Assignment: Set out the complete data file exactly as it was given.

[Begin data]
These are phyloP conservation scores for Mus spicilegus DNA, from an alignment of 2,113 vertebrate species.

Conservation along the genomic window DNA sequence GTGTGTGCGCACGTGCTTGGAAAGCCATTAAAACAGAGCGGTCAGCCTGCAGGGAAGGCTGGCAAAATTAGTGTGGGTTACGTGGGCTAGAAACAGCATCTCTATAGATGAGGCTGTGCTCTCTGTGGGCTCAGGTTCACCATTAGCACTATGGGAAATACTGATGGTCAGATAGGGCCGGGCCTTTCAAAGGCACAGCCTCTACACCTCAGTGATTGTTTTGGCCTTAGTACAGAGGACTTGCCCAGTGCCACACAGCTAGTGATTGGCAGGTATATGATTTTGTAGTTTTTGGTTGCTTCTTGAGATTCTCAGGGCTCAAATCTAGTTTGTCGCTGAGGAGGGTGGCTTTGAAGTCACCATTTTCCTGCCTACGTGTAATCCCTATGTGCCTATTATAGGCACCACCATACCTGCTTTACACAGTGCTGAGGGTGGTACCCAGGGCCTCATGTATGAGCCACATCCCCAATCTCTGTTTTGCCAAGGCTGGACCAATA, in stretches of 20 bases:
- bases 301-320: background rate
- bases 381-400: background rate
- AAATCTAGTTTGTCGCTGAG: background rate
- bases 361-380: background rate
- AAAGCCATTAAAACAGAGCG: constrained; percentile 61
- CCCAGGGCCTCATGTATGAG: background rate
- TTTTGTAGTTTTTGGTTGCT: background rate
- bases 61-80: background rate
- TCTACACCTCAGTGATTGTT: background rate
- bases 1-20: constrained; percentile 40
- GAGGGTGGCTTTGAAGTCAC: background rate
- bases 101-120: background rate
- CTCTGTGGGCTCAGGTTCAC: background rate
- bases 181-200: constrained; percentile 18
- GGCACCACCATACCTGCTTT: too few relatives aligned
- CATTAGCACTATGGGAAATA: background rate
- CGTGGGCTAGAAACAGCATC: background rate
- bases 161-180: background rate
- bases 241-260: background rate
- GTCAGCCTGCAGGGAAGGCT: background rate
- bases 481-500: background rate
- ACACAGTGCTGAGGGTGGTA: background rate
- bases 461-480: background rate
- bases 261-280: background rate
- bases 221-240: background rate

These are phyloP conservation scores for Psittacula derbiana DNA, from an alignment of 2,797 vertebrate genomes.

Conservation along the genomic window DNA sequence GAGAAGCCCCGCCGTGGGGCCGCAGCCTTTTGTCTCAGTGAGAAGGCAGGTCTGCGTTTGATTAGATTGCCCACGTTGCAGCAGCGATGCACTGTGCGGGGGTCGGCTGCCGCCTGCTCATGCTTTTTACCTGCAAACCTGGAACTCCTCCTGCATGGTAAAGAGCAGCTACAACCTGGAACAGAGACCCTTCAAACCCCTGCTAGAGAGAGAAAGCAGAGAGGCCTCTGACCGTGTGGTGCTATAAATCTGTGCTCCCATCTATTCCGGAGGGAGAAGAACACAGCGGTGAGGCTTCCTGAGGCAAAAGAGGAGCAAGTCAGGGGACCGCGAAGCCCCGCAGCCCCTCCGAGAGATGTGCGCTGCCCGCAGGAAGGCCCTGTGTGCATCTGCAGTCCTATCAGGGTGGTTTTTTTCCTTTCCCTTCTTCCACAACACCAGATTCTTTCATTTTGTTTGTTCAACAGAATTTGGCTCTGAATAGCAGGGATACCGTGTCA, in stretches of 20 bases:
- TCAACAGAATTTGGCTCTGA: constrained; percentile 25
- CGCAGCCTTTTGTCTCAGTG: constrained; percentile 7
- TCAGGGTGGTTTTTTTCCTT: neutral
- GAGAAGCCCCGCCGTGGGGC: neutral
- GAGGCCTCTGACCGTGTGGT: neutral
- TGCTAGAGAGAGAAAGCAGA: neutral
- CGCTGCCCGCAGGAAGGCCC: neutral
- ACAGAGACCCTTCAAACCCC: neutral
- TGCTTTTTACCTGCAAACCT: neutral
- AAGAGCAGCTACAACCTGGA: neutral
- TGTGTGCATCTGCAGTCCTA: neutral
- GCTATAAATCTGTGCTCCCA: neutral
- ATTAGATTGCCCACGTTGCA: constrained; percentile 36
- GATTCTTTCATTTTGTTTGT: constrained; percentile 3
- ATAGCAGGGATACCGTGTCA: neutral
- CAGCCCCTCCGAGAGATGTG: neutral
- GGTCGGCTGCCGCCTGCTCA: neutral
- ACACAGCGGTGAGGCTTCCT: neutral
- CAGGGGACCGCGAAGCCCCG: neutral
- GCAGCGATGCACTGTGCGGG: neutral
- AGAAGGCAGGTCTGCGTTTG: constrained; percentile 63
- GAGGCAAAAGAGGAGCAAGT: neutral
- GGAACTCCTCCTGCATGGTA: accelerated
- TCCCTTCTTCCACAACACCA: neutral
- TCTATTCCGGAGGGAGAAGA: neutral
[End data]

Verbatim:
These are phyloP conservation scores for Mus spicilegus DNA, from an alignment of 2,113 vertebrate species.

Conservation along the genomic window DNA sequence GTGTGTGCGCACGTGCTTGGAAAGCCATTAAAACAGAGCGGTCAGCCTGCAGGGAAGGCTGGCAAAATTAGTGTGGGTTACGTGGGCTAGAAACAGCATCTCTATAGATGAGGCTGTGCTCTCTGTGGGCTCAGGTTCACCATTAGCACTATGGGAAATACTGATGGTCAGATAGGGCCGGGCCTTTCAAAGGCACAGCCTCTACACCTCAGTGATTGTTTTGGCCTTAGTACAGAGGACTTGCCCAGTGCCACACAGCTAGTGATTGGCAGGTATATGATTTTGTAGTTTTTGGTTGCTTCTTGAGATTCTCAGGGCTCAAATCTAGTTTGTCGCTGAGGAGGGTGGCTTTGAAGTCACCATTTTCCTGCCTACGTGTAATCCCTATGTGCCTATTATAGGCACCACCATACCTGCTTTACACAGTGCTGAGGGTGGTACCCAGGGCCTCATGTATGAGCCACATCCCCAATCTCTGTTTTGCCAAGGCTGGACCAATA, in stretches of 20 bases:
- bases 301-320: background rate
- bases 381-400: background rate
- AAATCTAGTTTGTCGCTGAG: background rate
- bases 361-380: background rate
- AAAGCCATTAAAACAGAGCG: constrained; percentile 61
- CCCAGGGCCTCATGTATGAG: background rate
- TTTTGTAGTTTTTGGTTGCT: background rate
- bases 61-80: background rate
- TCTACACCTCAGTGATTGTT: background rate
- bases 1-20: constrained; percentile 40
- GAGGGTGGCTTTGAAGTCAC: background rate
- bases 101-120: background rate
- CTCTGTGGGCTCAGGTTCAC: background rate
- bases 181-200: constrained; percentile 18
- GGCACCACCATACCTGCTTT: too few relatives aligned
- CATTAGCACTATGGGAAATA: background rate
- CGTGGGCTAGAAACAGCATC: background rate
- bases 161-180: background rate
- bases 241-260: background rate
- GTCAGCCTGCAGGGAAGGCT: background rate
- bases 481-500: background rate
- ACACAGTGCTGAGGGTGGTA: background rate
- bases 461-480: background rate
- bases 261-280: background rate
- bases 221-240: background rate

These are phyloP conservation scores for Psittacula derbiana DNA, from an alignment of 2,797 vertebrate genomes.

Conservation along the genomic window DNA sequence GAGAAGCCCCGCCGTGGGGCCGCAGCCTTTTGTCTCAGTGAGAAGGCAGGTCTGCGTTTGATTAGATTGCCCACGTTGCAGCAGCGATGCACTGTGCGGGGGTCGGCTGCCGCCTGCTCATGCTTTTTACCTGCAAACCTGGAACTCCTCCTGCATGGTAAAGAGCAGCTACAACCTGGAACAGAGACCCTTCAAACCCCTGCTAGAGAGAGAAAGCAGAGAGGCCTCTGACCGTGTGGTGCTATAAATCTGTGCTCCCATCTATTCCGGAGGGAGAAGAACACAGCGGTGAGGCTTCCTGAGGCAAAAGAGGAGCAAGTCAGGGGACCGCGAAGCCCCGCAGCCCCTCCGAGAGATGTGCGCTGCCCGCAGGAAGGCCCTGTGTGCATCTGCAGTCCTATCAGGGTGGTTTTTTTCCTTTCCCTTCTTCCACAACACCAGATTCTTTCATTTTGTTTGTTCAACAGAATTTGGCTCTGAATAGCAGGGATACCGTGTCA, in stretches of 20 bases:
- TCAACAGAATTTGGCTCTGA: constrained; percentile 25
- CGCAGCCTTTTGTCTCAGTG: constrained; percentile 7
- TCAGGGTGGTTTTTTTCCTT: neutral
- GAGAAGCCCCGCCGTGGGGC: neutral
- GAGGCCTCTGACCGTGTGGT: neutral
- TGCTAGAGAGAGAAAGCAGA: neutral
- CGCTGCCCGCAGGAAGGCCC: neutral
- ACAGAGACCCTTCAAACCCC: neutral
- TGCTTTTTACCTGCAAACCT: neutral
- AAGAGCAGCTACAACCTGGA: neutral
- TGTGTGCATCTGCAGTCCTA: neutral
- GCTATAAATCTGTGCTCCCA: neutral
- ATTAGATTGCCCACGTTGCA: constrained; percentile 36
- GATTCTTTCATTTTGTTTGT: constrained; percentile 3
- ATAGCAGGGATACCGTGTCA: neutral
- CAGCCCCTCCGAGAGATGTG: neutral
- GGTCGGCTGCCGCCTGCTCA: neutral
- ACACAGCGGTGAGGCTTCCT: neutral
- CAGGGGACCGCGAAGCCCCG: neutral
- GCAGCGATGCACTGTGCGGG: neutral
- AGAAGGCAGGTCTGCGTTTG: constrained; percentile 63
- GAGGCAAAAGAGGAGCAAGT: neutral
- GGAACTCCTCCTGCATGGTA: accelerated
- TCCCTTCTTCCACAACACCA: neutral
- TCTATTCCGGAGGGAGAAGA: neutral